While so far, replacements were done when there was a tangible problem that had jumped into existence in the middle of the machine room (i.e., osteoarthritis leading to joint replacement, vessel blockage causing pain or infarction), Angelina Jolie copies modern car manufacturers' "long-life" approach (oil change "before" the car is damaged) by having the content of her breasts swapped "before" she gets breast cancer - but essentially, she is not doing anything that is so different.

With that, we are already tied up in systems of social dependencies and extensions, replacements, enhancements and embodiments of all kinds, all of which undeniably alienate us from what we were when we were born and what we would have been in other times.

In all that we are massively and increasingly dependent - on other people (even though we may view other "people" as "the system" - such as seeing nurses or doctors as part of "health care", tram and bus drivers as part of "public transport" and so on), on energy (mobile phones with screwed up batteries can be such a drag), on mechanical stability (good work wear should last a few washing cycles) - and in no way are we "in-dependent".

And yet, what I find interesting, is that we may also have specific failure points.

People that define themselves they way they (and not as outlined above society by and large) see fit will deviate from that in any way thinkable. When some people face cancer surgery or they risk losing a leg because of vessel disease, they choose to kill themselves rather than adopting to the new challenges. When people risk to become dependent on daily nursing care, they believe that "now" is the moment that they become "dependent" and kill themselves. When people lose their driver's license, time to shoot themselves. Prosthetic embedding as well as lack thereof seems to be intrinsically linked to who we think we are.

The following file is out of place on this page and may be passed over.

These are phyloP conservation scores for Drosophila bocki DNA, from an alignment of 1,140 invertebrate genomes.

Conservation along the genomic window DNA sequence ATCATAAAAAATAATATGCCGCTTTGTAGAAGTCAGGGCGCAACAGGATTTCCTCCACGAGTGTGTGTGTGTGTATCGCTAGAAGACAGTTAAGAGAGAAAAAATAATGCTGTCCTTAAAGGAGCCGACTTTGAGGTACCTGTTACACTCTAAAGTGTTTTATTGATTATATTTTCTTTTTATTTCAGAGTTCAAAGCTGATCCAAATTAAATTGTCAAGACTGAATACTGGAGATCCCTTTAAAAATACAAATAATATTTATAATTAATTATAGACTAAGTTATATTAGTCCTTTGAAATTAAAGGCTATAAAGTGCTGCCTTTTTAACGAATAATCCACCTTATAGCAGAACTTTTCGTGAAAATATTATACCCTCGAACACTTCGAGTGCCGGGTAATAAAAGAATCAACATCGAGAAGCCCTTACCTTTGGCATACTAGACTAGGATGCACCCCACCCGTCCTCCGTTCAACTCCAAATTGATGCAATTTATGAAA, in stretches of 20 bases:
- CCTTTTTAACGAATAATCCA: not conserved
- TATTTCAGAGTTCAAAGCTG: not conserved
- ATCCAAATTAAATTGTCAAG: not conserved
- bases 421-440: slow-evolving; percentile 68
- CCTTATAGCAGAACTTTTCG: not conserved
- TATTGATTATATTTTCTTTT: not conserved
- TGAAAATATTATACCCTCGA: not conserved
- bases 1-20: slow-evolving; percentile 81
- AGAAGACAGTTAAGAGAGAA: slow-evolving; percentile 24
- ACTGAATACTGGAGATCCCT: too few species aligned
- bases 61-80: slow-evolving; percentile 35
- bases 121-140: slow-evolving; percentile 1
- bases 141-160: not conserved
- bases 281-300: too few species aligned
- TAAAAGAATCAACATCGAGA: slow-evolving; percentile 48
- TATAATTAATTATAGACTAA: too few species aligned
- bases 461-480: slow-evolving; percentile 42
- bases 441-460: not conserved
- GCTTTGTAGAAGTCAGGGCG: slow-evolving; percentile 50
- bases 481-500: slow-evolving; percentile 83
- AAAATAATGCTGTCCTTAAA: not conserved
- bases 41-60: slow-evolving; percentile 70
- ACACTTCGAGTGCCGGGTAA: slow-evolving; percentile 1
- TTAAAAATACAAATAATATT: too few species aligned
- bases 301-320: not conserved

So we are already living in a highly networked, inter-dependent type of social structure and culture where having or not having Google Glass and mobile technology is an already essential and  increasingly important part in an assortment of items and gadgets that increasingly become staffed, illustrated and populated with Simulacra in a seemingly irrational and abrupt fashion. Some people define themselves over not wearing a prosthetic arm, some over wearing a hook, some over wearing something else. Some people identify with using 8 year old Nokia cell phones, others identify with using the latest type of smart phone. The edges between different social types are defined just by the strength and type of gadget or prosthesis adherence, acceptance, use and ability to navigate these. That is the wider context that explains why it is so interesting to learn that Angelina Jolie openly positions herself in  such a way.

And as much authenticity that may get lost in our Brave New World, there is clearly room to populate the virtual world with fresh ideas. I believe, for example, that the phenomenon of Lolcats would never have achieved as much acclaim if it was not for Facebook and similar social networks - all virtual non real non authentic landscapes. But I did get the real "Like" stamp, and taking virtual realities into real realities is fun too.

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Maybe one day we will wear funny hands branded Lolhands. They may look funny or act funny.

And with Google Glass one might be able to get funny dynamic world labels embedded into our environment, along the lines of what one might call Lolmaps.

Touch and see the world with my eyes. Laugh your belly off. Enjoy your day.

Cite this article:
Wolf Schweitzer: Technical Below Elbow Amputee Issues - Prosthetic culture #3; published 06/08/2013, 06:30; URL: https://www.swisswuff.ch/tech/?p=1682.

BibTeX: @MISC{schweitzer_wolf_1603885736, author = {Wolf Schweitzer}, title = {{Technical Below Elbow Amputee Issues - Prosthetic culture #3}}, month = {August},year = {2013}, url = {https://www.swisswuff.ch/tech/?p=1682}}